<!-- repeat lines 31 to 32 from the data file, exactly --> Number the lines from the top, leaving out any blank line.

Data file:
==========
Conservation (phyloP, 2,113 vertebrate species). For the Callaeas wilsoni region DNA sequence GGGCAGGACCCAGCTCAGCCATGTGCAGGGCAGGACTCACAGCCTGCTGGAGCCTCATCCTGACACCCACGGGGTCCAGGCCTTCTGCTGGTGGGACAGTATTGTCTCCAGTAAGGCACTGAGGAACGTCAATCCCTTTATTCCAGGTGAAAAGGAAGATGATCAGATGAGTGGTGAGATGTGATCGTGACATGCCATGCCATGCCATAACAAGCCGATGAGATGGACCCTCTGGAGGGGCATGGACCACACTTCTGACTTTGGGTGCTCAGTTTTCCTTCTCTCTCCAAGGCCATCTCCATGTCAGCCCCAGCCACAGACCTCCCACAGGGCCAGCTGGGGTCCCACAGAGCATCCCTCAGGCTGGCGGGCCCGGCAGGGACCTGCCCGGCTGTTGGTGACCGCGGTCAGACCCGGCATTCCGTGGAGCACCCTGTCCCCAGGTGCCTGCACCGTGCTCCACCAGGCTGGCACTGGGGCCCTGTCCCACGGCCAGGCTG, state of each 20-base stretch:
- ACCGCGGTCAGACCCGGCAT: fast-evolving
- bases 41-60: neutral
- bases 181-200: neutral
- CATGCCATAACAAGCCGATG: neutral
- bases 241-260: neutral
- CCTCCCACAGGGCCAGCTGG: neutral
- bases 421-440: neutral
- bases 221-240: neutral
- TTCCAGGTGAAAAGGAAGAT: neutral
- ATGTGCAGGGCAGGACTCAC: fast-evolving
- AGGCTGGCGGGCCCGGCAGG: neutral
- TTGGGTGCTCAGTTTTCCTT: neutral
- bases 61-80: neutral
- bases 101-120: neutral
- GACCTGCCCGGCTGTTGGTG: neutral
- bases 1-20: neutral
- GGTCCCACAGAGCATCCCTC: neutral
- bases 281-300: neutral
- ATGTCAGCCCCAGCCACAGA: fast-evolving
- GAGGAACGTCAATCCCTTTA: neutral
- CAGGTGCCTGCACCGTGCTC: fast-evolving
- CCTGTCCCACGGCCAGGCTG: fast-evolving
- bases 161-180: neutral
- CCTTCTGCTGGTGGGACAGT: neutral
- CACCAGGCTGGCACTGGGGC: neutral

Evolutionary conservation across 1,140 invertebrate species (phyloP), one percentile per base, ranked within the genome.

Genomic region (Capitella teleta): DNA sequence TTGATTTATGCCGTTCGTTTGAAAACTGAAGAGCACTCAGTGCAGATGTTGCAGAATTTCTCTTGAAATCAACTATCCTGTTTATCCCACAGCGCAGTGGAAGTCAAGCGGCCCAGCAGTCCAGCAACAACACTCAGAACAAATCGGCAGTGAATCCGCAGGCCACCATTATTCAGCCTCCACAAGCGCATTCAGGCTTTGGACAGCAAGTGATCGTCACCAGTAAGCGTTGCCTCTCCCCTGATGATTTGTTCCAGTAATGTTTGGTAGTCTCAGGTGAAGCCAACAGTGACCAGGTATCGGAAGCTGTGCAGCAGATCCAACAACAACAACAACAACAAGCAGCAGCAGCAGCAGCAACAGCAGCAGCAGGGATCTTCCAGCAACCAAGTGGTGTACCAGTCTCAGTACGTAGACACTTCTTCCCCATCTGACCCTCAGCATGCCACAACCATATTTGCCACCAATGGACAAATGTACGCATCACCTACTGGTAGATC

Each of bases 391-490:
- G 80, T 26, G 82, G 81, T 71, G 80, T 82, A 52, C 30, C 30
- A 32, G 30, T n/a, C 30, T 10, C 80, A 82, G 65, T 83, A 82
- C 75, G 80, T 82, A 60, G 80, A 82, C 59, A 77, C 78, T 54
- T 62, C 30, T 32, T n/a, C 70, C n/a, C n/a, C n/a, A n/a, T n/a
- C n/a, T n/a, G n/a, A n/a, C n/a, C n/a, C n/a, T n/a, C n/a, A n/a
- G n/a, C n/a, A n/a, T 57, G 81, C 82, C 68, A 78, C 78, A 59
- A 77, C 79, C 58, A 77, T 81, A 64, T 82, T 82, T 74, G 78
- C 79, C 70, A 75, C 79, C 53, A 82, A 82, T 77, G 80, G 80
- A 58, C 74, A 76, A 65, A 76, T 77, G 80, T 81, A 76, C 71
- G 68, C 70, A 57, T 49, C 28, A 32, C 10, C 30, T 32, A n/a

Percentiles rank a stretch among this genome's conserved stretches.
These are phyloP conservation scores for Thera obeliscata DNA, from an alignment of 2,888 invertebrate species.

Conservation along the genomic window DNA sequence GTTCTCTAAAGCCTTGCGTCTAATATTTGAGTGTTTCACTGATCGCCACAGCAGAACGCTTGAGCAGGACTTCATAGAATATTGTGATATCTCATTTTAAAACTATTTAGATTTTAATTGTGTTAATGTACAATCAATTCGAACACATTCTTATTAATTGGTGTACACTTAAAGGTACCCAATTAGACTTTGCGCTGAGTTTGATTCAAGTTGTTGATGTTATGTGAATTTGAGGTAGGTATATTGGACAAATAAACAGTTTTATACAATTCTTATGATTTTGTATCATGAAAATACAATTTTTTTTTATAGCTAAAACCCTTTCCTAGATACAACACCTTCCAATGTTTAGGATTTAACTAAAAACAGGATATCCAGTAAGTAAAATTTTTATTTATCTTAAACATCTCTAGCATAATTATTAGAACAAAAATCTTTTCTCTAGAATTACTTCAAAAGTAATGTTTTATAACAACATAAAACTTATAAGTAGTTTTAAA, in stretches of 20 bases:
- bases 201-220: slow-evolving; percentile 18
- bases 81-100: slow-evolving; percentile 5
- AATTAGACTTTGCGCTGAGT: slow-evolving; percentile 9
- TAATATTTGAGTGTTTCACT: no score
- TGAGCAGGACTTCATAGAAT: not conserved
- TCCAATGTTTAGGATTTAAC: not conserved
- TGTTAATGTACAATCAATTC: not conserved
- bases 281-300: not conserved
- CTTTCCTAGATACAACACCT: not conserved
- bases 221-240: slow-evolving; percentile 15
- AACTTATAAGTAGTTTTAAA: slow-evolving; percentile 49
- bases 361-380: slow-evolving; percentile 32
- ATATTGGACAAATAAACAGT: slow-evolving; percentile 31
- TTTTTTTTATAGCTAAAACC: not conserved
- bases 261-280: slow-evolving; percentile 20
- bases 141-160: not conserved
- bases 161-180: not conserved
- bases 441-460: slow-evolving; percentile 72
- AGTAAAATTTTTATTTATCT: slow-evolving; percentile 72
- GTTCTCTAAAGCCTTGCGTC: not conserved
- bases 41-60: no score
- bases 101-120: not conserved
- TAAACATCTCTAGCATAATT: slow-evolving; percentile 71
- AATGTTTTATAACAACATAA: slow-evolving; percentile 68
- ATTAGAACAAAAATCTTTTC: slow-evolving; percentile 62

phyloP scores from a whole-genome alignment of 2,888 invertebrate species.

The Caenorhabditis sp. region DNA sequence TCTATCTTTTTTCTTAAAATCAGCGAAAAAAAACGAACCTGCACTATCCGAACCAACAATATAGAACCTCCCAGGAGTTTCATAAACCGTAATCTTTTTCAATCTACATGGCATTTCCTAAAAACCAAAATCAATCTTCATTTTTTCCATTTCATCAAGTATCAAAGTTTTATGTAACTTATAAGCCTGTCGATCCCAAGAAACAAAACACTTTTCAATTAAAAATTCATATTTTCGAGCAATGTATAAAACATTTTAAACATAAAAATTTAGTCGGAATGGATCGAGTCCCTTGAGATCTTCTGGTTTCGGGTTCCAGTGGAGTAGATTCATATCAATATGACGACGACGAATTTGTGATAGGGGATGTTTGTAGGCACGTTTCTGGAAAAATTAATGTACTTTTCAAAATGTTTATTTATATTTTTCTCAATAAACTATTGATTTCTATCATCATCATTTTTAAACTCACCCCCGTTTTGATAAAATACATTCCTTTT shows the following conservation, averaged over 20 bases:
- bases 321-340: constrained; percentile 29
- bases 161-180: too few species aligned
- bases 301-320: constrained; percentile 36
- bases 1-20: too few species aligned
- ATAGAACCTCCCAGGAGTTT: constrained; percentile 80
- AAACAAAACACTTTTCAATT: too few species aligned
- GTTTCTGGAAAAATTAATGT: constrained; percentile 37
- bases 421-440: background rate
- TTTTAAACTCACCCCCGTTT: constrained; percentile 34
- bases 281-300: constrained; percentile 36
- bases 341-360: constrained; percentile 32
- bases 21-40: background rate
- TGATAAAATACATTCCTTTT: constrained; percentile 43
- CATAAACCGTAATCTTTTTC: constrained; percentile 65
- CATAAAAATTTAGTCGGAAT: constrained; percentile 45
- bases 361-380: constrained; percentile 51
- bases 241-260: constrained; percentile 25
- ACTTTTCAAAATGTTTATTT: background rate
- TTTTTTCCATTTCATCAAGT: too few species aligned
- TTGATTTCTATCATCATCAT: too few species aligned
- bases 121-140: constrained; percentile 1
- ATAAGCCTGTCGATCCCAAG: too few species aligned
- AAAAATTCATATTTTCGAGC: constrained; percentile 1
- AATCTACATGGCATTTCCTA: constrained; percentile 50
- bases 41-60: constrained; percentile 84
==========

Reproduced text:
- A 32, G 30, T n/a, C 30, T 10, C 80, A 82, G 65, T 83, A 82
- C 75, G 80, T 82, A 60, G 80, A 82, C 59, A 77, C 78, T 54